Missouri House lawmakers passed an amendment this week to protect unborn babies from painful, late-term abortions.
The Associated Press reports the measure passed in a 101-39 vote Tuesday. It would prohibit abortions starting at 20 weeks when strong scientific evidence indicates unborn babies can feel pain.
State lawmakers also approved a second amendment that would put in place stricter rules banning the sale or donation of aborted babies’ body parts and update the state parental consent law when a minor has an abortion, according to the AP.
KBIA News reports more:
The abortion restrictions came in the form of two amendments to an underlying bill, which now returns to the Senate. The first, banning abortions 20 weeks after fertilization, passed 101-39; more than a dozen states ban abortions after 20 weeks. Amendment sponsor Rep. Mike Moon, R-Ash Grove, said the provision would stop abortions after the fetus can feel pain, which is a disputed claim.
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The other amendment is similar to a Senate bill that is awaiting a committee hearing. While four other states require two-parent consent or notice before a minor can have an abortion, the Guttmacher Institute says Missouri would be the first state to put the burden of notifying a non-custodial parent on the custodial parent, not the doctor or the clinic. There are exceptions, including if the non-custodial parent is a fugitive, a sex offender or has had a restraining order filed against him or her by the custodial parent.
Currently, 16 states have pain-capable unborn child protection laws in effect, Kentucky being the most recent. Iowa lawmakers also passed a 20-week ban at the end of April, and Gov. Terry Branstad is expected to sign it.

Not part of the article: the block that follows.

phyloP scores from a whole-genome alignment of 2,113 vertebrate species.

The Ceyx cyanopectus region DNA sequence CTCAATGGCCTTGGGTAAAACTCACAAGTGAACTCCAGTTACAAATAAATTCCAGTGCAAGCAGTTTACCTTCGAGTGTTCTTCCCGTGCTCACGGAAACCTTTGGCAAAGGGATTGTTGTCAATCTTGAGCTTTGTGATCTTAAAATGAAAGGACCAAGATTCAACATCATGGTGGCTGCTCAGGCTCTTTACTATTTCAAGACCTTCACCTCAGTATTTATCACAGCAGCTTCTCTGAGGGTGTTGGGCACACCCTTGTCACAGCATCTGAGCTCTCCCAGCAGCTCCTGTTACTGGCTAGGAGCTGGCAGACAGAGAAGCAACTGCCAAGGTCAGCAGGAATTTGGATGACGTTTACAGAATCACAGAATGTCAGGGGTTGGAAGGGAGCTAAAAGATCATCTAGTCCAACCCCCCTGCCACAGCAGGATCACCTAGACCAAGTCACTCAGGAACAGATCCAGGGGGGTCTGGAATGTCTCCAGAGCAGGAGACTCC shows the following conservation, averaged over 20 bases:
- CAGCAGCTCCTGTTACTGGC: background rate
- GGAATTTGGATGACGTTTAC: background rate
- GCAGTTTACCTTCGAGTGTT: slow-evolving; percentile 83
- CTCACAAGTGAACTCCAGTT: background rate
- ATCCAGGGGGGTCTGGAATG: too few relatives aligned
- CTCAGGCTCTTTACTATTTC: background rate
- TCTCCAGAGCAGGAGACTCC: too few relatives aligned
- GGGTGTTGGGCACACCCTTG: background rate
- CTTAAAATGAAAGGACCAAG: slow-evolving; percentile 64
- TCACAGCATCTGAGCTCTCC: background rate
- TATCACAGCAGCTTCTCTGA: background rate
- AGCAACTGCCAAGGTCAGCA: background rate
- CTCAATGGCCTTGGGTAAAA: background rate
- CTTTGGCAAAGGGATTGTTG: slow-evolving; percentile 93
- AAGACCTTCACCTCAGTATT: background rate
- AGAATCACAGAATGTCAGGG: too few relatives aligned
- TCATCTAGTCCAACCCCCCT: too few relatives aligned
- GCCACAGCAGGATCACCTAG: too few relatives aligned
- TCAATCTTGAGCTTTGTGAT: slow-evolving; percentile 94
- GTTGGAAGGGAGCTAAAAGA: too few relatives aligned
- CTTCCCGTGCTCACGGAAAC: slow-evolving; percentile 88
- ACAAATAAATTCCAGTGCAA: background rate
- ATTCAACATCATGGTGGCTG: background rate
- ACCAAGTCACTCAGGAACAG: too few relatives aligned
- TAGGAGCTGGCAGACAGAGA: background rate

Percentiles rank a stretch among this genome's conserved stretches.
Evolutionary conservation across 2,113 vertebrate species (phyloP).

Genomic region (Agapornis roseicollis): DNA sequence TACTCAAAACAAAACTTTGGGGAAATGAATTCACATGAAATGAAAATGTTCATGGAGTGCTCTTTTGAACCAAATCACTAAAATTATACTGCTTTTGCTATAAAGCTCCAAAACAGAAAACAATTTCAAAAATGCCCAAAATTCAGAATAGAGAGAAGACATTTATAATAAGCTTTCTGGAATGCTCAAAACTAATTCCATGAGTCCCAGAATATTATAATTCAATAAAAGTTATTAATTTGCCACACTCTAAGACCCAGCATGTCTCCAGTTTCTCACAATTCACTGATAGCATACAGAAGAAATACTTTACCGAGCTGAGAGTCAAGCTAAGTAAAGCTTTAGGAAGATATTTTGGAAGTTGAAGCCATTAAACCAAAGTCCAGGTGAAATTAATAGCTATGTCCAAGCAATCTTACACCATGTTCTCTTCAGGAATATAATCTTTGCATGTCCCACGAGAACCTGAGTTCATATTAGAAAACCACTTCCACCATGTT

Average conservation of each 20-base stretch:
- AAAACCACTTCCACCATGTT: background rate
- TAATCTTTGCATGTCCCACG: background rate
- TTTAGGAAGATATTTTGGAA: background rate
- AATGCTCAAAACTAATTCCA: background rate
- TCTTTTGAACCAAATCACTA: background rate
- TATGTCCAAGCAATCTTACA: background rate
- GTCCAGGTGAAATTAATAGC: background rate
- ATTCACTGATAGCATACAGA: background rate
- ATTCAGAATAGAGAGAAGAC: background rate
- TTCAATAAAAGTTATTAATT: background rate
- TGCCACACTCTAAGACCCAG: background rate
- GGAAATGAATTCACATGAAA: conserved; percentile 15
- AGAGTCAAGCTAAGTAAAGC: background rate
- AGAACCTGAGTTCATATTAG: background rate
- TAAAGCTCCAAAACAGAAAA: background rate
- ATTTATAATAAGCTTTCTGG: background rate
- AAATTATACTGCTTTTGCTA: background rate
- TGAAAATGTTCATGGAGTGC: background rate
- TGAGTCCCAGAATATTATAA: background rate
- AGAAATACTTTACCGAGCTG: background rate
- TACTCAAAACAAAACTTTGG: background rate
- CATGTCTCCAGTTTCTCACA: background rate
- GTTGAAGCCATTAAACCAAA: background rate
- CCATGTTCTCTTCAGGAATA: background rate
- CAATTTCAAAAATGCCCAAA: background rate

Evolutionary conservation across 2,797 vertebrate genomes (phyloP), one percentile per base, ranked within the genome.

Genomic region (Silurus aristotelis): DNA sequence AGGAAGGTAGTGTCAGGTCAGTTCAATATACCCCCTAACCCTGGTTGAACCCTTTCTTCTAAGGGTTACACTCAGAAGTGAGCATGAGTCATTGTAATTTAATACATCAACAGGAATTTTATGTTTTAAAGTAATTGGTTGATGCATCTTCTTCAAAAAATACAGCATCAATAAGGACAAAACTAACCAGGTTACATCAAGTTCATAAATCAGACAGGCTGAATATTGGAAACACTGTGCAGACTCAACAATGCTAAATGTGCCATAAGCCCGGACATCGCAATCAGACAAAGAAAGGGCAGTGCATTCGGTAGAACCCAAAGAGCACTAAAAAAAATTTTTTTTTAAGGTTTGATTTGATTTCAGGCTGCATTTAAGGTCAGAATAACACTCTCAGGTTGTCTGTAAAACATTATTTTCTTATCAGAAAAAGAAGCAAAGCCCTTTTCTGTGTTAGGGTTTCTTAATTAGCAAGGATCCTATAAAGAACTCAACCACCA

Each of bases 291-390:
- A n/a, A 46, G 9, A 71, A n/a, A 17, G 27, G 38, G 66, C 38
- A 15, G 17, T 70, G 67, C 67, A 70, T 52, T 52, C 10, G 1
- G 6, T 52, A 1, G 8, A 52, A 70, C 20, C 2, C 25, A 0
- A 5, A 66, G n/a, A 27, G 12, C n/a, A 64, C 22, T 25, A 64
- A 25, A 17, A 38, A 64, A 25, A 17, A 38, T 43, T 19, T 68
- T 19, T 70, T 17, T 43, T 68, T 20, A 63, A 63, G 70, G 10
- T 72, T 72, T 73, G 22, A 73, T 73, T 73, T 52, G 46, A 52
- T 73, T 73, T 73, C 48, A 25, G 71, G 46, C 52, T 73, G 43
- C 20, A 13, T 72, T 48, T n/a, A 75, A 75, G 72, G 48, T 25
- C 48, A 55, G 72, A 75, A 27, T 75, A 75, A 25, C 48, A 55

Together, these laws potentially are saving thousands of babies from painful, late-term abortions. There were at least 5,770 abortions at or after 21 weeks of pregnancy in 2013 in the U.S., according to the Centers for Disease Control. Another 8,150 abortions took place between 18 weeks and 20 weeks, the CDC reports.
Though abortion advocates deny the science of fetal pain at 20 weeks, researchers have fully established fetal pain at 20 weeks or earlier. Dr. Steven Zielinski, an internal medicine physician from Oregon, is one of the leading researchers into it. He first published reports in the 1980s to validate research showing evidence for unborn pain.
At 20 weeks, the unborn child has all the parts in place – the pain receptors, spinal cord, nerve tracts, and thalamus – needed for transmitting and feeling pain. The unborn child responds to touch as early as week 6; and by week 18, pain receptors have appeared throughout the child’s body.
Dr. Colleen A. Malloy, a professor of neonatology at Northwestern University’s Feinberg School of Medicine, told a U.S. Senate committee last year that “anesthesiologists, and surgeons use pain medication” for unborn babies at the 20 week stage when performing surgery, “because it’s supported by the literature completely.”
“I could never imagine subjecting my tiny patients to a horrific procedure such as those that involve limb detachment or cardiac injection,” Malloy added.